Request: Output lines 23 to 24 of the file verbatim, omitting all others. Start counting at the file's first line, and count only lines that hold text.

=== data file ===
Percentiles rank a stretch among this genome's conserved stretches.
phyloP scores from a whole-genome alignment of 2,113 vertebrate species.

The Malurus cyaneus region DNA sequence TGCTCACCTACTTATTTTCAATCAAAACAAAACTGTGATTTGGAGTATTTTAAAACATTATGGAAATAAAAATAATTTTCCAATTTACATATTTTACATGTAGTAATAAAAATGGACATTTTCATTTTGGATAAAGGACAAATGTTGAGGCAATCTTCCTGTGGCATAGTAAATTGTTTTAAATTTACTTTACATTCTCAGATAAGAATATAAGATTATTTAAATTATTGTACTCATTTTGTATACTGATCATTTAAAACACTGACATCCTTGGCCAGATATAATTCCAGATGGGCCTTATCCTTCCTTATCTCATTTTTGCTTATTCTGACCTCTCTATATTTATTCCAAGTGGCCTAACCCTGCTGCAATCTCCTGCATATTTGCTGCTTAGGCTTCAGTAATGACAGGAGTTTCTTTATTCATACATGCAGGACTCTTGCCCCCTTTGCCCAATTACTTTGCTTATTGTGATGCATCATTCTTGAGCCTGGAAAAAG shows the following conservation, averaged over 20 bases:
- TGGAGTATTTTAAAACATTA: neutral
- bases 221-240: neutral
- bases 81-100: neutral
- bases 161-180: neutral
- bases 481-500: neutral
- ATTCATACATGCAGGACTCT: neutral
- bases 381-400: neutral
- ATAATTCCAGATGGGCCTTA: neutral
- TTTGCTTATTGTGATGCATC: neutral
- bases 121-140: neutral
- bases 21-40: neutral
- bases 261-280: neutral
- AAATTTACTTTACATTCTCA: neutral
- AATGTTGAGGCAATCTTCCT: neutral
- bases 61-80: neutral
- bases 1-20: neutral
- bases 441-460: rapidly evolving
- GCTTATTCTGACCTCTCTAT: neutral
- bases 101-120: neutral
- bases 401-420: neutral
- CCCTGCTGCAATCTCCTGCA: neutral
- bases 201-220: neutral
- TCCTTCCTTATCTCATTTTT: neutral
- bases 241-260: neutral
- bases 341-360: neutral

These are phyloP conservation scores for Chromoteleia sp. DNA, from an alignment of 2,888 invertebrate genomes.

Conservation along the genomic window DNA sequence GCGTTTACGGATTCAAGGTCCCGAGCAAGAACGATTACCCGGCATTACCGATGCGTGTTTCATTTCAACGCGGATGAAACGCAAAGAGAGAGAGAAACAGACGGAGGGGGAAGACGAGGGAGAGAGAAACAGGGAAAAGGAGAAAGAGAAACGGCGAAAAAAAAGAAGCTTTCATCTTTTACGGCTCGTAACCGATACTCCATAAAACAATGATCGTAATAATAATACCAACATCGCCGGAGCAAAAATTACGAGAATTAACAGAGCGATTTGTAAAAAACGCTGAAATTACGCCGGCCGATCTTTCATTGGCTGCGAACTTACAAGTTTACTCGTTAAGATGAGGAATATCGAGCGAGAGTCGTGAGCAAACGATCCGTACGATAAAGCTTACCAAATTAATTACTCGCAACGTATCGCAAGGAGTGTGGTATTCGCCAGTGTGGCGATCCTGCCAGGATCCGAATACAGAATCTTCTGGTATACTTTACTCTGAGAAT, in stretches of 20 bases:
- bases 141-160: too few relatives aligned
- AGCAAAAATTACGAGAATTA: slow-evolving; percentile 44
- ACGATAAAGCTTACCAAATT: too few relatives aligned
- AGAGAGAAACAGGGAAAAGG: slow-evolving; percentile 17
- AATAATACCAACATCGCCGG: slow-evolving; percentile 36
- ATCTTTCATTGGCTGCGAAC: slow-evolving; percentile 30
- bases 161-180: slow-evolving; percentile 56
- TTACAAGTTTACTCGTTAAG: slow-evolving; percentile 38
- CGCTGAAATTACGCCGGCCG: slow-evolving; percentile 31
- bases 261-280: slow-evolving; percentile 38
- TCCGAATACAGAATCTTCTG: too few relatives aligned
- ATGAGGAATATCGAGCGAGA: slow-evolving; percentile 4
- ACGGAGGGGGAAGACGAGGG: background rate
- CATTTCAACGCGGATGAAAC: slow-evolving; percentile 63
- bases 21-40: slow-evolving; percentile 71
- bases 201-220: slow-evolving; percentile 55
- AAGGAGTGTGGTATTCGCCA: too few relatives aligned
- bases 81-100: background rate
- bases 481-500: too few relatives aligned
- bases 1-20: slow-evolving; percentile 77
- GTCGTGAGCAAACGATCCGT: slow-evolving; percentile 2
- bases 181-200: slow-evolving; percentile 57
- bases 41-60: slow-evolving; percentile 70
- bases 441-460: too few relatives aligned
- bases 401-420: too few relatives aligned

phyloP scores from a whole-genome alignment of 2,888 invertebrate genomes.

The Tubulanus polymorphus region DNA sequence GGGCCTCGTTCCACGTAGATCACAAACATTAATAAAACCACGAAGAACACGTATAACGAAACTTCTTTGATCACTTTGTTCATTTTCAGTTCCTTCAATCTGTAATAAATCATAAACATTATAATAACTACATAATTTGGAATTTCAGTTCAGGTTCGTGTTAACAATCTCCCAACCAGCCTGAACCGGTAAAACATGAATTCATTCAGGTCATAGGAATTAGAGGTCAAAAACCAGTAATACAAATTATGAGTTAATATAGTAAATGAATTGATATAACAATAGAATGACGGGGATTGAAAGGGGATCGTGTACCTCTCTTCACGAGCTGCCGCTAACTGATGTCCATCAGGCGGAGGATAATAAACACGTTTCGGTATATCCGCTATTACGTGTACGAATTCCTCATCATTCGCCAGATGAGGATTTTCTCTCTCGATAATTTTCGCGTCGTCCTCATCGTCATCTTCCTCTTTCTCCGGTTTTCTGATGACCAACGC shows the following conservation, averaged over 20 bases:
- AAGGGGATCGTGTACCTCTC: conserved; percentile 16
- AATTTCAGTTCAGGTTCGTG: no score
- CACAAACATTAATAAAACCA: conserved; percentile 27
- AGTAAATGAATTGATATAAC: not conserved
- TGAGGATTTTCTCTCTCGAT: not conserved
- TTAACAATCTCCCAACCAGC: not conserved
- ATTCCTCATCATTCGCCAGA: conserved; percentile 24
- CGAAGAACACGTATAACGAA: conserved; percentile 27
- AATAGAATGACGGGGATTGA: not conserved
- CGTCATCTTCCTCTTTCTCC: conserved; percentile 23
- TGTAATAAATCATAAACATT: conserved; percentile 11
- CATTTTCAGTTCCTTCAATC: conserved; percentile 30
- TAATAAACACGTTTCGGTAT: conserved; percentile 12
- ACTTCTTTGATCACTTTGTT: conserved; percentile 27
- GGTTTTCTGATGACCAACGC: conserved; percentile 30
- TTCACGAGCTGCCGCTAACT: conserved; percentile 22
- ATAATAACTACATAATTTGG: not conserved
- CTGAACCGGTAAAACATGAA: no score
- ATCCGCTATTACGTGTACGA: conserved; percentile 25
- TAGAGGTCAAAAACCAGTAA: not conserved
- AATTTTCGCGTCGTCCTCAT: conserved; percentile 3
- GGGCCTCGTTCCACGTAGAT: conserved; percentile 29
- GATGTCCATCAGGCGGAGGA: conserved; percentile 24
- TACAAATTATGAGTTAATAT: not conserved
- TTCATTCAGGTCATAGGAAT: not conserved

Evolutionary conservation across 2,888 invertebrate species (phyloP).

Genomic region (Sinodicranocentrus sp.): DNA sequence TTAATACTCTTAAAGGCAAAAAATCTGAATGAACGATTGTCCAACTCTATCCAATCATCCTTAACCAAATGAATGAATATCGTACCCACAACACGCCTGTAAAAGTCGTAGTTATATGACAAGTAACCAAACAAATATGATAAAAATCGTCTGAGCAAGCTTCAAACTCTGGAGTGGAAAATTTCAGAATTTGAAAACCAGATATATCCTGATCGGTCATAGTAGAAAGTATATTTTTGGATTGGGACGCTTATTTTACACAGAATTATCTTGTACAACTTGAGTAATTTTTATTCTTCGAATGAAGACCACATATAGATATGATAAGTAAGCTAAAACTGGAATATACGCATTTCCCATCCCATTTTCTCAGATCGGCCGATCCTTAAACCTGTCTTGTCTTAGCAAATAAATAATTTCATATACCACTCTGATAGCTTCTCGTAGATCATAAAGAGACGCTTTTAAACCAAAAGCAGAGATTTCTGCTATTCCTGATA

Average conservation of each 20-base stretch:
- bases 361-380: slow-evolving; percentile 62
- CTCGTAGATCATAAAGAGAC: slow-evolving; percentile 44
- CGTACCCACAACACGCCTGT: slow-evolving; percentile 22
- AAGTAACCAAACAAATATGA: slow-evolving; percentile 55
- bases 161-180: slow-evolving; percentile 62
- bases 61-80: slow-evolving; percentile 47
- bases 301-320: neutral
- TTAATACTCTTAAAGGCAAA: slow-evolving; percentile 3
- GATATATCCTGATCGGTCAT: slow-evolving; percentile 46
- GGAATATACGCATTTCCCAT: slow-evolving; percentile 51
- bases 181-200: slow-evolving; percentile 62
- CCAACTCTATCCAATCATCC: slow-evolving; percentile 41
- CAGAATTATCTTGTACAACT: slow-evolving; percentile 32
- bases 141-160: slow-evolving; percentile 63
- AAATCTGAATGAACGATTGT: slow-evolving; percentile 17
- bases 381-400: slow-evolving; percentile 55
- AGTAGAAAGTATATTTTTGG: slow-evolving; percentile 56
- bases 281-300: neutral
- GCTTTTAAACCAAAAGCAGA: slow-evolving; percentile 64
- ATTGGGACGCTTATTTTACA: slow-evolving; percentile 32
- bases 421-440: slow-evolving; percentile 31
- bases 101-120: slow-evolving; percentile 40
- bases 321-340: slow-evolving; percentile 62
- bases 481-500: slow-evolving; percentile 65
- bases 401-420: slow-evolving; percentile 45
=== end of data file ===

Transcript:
- bases 401-420: neutral
- CCCTGCTGCAATCTCCTGCA: neutral